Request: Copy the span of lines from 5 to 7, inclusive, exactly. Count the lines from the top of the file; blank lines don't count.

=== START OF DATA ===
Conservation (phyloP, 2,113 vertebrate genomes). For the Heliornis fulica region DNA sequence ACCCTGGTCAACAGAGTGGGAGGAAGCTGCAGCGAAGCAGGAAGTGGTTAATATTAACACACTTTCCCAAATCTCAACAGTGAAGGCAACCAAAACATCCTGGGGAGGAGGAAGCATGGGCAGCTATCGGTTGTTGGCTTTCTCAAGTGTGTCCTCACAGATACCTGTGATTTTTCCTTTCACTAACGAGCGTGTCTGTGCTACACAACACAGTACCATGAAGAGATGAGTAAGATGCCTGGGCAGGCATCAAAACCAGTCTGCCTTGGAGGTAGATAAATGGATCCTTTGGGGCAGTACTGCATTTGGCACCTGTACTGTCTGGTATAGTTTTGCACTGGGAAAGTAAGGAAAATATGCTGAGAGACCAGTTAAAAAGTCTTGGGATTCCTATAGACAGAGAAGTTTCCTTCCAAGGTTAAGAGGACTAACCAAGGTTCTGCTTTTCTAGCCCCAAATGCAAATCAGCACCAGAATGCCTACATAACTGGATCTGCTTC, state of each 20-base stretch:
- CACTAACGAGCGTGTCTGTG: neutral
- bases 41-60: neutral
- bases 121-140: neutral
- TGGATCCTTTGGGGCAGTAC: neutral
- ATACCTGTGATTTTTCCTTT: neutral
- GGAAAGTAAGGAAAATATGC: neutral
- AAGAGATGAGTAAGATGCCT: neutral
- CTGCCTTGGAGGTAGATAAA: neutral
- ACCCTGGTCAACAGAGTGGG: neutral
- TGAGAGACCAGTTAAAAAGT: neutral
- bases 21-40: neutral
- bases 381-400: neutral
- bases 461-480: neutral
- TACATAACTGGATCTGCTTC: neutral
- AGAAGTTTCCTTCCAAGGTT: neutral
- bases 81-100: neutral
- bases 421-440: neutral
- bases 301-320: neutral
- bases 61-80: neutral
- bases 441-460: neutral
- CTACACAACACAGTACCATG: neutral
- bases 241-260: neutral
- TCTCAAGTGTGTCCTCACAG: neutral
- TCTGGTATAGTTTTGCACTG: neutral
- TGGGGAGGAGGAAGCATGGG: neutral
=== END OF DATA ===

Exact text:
- TGGATCCTTTGGGGCAGTAC: neutral
- ATACCTGTGATTTTTCCTTT: neutral
- GGAAAGTAAGGAAAATATGC: neutral